Aunt Doe shot me full of holes with her look. Or she would’ve if I would’ve let her. She long since lost the power to hurt me, ever since I grew up and away from her and her sisters and her mother. Even though that meant leaving my father, which hurt some as he was my only living parent, and my brother, which hurt considerably less since Mack was only interested in Mack.
I looked back at Grandmother. Her face was still slack, her hair still the same sickly color. Her hands were still folded, but there was something changed. Her left hand, clasped over it’s right, the middle finger now folded out as if it were pointing out her ugly shoes. Grandmother always wore the ugliest shoes.
She sure was a Good Time Sally, the old gentleman said, chuckling as he stepped towards my Aunt Genny who was next in line and who smiled with her mouth but not with her eyes, because it was probably the tenth time she’d heard that same stupid thing in the past hour. Sally was Grandmother’s name. I laughed out loud because it’s exactly what she deserved but she did not jump at my laugh and I began to wonder if she had died, finally and for all, when I saw her eyebrow twitch.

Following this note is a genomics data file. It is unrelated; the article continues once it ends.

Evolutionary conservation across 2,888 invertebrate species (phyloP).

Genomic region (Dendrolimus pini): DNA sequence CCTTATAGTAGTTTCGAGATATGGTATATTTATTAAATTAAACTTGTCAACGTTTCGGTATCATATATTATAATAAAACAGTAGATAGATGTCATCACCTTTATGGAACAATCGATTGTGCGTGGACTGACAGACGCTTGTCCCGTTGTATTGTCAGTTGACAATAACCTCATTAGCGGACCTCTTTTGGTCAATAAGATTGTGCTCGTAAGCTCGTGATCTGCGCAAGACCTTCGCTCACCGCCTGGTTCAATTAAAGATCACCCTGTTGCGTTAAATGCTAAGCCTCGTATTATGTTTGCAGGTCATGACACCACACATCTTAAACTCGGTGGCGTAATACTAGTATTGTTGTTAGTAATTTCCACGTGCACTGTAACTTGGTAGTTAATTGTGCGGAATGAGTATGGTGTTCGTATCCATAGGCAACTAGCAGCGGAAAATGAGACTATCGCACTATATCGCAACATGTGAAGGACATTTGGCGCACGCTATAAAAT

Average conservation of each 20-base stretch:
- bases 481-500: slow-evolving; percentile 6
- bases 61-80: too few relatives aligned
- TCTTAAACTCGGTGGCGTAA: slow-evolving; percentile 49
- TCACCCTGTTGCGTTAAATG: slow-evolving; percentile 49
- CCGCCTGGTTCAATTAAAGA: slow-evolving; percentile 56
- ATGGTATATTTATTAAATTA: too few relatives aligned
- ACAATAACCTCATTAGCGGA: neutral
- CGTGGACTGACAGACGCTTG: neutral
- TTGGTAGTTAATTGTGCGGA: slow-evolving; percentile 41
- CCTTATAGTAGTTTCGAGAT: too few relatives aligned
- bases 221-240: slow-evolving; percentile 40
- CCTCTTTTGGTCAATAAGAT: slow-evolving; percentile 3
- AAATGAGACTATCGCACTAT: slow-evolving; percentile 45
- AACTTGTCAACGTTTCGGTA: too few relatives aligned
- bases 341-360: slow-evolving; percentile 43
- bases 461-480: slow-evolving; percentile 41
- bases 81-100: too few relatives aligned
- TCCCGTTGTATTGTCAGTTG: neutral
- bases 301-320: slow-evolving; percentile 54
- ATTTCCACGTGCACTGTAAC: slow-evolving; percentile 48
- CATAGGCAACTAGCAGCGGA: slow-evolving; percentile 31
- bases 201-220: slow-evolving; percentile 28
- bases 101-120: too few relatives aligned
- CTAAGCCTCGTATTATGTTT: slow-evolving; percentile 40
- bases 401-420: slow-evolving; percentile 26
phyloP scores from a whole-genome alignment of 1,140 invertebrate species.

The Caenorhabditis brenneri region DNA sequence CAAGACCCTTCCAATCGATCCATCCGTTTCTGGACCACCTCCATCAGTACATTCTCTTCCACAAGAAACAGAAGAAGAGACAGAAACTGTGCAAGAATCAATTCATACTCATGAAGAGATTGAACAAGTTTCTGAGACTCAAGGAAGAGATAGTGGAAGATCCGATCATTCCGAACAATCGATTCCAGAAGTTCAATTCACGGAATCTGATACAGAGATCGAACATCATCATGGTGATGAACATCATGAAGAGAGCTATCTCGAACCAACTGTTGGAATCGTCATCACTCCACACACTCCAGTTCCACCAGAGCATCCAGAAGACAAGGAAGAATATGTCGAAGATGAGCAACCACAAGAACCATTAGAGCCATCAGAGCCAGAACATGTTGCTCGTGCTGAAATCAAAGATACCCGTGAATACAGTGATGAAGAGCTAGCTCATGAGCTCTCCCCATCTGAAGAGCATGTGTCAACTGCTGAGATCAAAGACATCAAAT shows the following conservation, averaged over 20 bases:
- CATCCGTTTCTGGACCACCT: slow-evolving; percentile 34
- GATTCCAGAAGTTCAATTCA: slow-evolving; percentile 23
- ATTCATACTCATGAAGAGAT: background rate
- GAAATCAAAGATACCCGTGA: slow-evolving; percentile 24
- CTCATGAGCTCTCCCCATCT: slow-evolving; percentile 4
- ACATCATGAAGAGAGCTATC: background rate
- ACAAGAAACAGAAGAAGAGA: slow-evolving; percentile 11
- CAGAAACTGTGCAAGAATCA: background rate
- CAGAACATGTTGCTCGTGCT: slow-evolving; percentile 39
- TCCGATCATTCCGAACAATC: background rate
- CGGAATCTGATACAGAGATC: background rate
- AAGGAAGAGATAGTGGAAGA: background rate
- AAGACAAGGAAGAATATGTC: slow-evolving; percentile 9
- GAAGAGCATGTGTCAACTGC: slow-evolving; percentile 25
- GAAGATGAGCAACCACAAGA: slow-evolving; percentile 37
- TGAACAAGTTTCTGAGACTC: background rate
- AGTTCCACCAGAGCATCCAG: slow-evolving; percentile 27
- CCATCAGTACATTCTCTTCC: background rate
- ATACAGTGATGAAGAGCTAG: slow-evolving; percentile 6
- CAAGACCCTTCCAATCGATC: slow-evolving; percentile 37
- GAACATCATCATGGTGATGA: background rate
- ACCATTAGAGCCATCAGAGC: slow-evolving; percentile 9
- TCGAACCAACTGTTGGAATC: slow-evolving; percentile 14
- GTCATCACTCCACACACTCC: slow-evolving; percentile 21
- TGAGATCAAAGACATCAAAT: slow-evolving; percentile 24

I see you, I said, loud enough for Aunt Tommy to cough. Whether she was trying to save me, I don’t know because I didn’t turn around. Funny, she had a very distinctive cough - it sounds like a cold engine trying to turn over - so I knew it was her. She’d always been the most sympathetic of the three, but even she had drifted away from me over the past decade, choosing instead her safe life, with her four sons that all worked for their father managing rental properties in this dump of town, the place I came from but would not go back to.